Steps to importing agricultural chemicals

Strict importing requirements are in place to ensure agricultural chemicals are properly authorised. This is to make sure they don't cause public health problems, jeopardise trade in primary produce, harm animals, or be a source of pests or unwanted organisms. We've created a step-by-step process so you can see what's involved.

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What you need to know

An overview of importing agricultural chemicals from start to finish.

What this import process covers

Agricultural chemical products include:

  • herbicides, fungicides, insecticides, and other pesticides
  • plant growth regulators
  • substances added to improve the effectiveness of agricultural chemicals, such as surfactants and adjuvants.

This import process doesn't cover chemical products not regulated under the ACVM Act, like public health insecticides, household fly sprays, or herbicides used in industrial settings where plants and animals are not being managed.

Chemicals used on animals to treat pests and diseases are called veterinary medicines.

To import agricultural chemicals successfully you need to know:

  • if the product is subject to the Agricultural Compounds and Veterinary Medicines (ACVM) Act
  • whether or not the product is authorised for importation under the ACVM Act
  • if there are requirements under other legislation, such as the Hazardous Substances and New Organisms (HSNO) Act 1996, that must be met
  • if there are any forms to fill out
  • if there will be any fees or charges.

Buying products from overseas or online

Overseas brands may look just the same as agricultural chemical products on sale in New Zealand, but most of the time they're not. Only products that are authorised for use in New Zealand can be imported.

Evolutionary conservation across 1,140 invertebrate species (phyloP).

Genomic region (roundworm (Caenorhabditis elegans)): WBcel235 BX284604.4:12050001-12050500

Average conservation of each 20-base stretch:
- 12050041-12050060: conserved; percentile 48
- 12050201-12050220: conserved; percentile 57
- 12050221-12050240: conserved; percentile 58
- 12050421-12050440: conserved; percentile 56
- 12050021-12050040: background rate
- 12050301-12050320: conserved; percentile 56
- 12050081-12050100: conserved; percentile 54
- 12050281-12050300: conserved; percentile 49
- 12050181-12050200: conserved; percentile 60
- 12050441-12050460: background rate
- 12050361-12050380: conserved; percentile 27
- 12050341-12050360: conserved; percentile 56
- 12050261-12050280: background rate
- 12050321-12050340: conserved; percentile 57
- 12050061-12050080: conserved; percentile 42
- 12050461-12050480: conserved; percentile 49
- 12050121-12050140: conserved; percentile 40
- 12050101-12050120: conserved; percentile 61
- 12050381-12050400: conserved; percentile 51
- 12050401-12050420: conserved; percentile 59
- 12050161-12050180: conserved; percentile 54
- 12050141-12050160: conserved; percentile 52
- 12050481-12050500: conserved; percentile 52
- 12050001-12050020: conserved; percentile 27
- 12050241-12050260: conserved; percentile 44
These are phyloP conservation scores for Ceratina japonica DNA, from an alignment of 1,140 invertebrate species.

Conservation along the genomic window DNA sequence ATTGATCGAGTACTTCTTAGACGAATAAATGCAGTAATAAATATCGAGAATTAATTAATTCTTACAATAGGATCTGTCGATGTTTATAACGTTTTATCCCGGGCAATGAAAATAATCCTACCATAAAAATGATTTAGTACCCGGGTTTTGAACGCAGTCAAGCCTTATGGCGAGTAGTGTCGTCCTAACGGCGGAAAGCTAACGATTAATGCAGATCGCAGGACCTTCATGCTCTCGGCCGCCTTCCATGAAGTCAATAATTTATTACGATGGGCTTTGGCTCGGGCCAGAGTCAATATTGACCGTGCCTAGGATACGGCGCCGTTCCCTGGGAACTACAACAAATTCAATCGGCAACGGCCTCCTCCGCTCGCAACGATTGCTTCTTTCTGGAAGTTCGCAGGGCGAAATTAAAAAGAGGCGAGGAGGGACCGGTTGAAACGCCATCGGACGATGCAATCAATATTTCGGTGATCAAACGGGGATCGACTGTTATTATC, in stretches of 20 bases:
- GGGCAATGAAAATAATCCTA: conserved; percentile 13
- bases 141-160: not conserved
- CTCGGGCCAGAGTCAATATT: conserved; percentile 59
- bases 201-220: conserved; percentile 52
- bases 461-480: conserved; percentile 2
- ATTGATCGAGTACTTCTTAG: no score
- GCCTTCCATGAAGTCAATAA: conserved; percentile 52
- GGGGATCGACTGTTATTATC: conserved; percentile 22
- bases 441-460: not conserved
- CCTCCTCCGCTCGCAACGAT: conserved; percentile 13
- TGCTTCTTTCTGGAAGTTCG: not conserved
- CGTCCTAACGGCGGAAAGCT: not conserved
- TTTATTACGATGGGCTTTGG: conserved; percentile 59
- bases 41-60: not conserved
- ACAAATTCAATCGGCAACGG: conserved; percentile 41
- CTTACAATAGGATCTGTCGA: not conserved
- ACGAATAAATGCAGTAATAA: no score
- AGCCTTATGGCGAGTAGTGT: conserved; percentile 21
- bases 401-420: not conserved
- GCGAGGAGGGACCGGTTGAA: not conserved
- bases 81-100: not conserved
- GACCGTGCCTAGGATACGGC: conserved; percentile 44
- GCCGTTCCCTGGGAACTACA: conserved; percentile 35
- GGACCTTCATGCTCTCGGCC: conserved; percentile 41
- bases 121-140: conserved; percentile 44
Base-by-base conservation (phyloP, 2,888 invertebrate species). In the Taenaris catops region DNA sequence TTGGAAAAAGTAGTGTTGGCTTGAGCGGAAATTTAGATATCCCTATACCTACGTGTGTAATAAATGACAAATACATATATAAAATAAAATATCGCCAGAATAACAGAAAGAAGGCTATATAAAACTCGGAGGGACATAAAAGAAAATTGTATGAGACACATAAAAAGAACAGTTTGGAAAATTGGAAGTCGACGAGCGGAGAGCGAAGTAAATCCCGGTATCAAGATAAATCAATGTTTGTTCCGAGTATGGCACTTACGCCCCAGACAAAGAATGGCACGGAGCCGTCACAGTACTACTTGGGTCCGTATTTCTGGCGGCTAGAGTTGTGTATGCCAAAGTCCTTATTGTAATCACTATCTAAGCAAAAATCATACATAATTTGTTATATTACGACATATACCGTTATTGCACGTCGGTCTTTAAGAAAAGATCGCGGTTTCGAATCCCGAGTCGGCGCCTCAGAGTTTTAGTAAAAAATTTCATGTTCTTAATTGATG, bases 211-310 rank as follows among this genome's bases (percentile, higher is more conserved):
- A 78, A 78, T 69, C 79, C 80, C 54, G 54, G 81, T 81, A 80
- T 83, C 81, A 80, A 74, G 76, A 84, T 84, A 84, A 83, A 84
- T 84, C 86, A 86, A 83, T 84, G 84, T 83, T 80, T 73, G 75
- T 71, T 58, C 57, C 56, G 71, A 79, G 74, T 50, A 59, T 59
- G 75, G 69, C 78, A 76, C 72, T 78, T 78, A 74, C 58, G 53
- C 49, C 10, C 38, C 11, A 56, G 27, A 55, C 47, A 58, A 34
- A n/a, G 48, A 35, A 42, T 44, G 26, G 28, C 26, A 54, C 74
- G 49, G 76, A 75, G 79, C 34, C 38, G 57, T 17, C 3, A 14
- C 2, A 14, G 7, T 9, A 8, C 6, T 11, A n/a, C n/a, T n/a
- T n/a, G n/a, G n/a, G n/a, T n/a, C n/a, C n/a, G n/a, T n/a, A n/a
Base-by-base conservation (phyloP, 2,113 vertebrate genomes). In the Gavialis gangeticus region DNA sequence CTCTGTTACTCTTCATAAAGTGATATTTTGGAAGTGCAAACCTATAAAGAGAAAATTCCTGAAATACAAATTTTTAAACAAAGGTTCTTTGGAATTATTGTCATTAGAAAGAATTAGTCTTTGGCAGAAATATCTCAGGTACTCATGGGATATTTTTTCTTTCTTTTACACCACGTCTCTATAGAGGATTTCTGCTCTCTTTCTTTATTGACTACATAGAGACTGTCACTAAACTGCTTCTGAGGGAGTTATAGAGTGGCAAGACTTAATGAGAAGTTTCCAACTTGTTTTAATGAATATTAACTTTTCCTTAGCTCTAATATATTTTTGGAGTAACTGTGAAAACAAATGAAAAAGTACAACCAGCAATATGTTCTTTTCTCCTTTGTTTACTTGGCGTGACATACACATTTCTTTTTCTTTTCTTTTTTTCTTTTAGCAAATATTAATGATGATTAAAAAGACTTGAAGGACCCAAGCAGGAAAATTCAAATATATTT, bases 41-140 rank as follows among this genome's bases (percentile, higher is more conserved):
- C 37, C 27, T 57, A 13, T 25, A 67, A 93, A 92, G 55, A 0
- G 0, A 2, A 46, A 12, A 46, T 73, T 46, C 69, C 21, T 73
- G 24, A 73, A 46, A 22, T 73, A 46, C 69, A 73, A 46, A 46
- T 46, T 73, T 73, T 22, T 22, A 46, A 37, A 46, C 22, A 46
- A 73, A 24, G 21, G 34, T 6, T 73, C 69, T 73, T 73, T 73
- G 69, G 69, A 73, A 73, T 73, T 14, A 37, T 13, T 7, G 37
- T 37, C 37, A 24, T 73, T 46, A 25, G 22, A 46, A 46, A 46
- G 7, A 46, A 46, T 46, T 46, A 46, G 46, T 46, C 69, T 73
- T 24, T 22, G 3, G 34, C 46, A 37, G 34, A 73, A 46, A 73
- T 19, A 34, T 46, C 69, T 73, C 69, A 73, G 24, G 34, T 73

Registered products must show the ACVM registration number on the label in one of the following ways:

  • "Registered pursuant to the ACVM Act 1997, No. ...." (number)
  • "ACVM Registration No. ...." (number)
  • "ACVM No. ...." (number).

You can import exempted products but you may need a class determination letter to show the border inspector. More information about class determinations is in Step 2: What you need to do.

All products are inspected at the border and if import requirements are not met, products are confiscated and destroyed by MPI or returned to the sender at your expense.

Check with other agencies

Check with other agencies before you start importing. They may have extra restrictions or requirements to MPI.

Visit the NZ Customs website to:

What you need to do

The tasks you need to complete.

Identify if your product falls under the ACVM Act

Agricultural chemicals are a type of agricultural compound that are used on plants. They range from herbicides and insecticides to plant growth regulators. You need to be sure your product is an agricultural compound that comes under the Agricultural Compounds and Veterinary Medicines (ACVM) Act 1997.

Read our guidelines

To help you better understand our requirements, MPI has produced guides to products regulated under the ACVM Act and product exemptions:

Download a guide to ACVM products and exemptions [PDF, 465 KB]

Guidance on regulation under the ACVM Act [PDF, 217 KB]


If you're unsure whether your product is subject to the ACVM Act, you can ask MPI to determine this for you. It's called a class determination. Fees apply. More information about class determinations are on this page.

Find out what authorisation is required

After you've determined your product is an agricultural compound, the next step is to decide what type of authorisation it must have.

Agricultural chemicals must be authorised before they can be imported. Authorisation is usually one of 2 types:

  1. Current New Zealand registration of the product – this applies to most agricultural chemical products
  2. Exemption from registration (subject to conditions) – this applies to some types or groups of lower-risk profile products.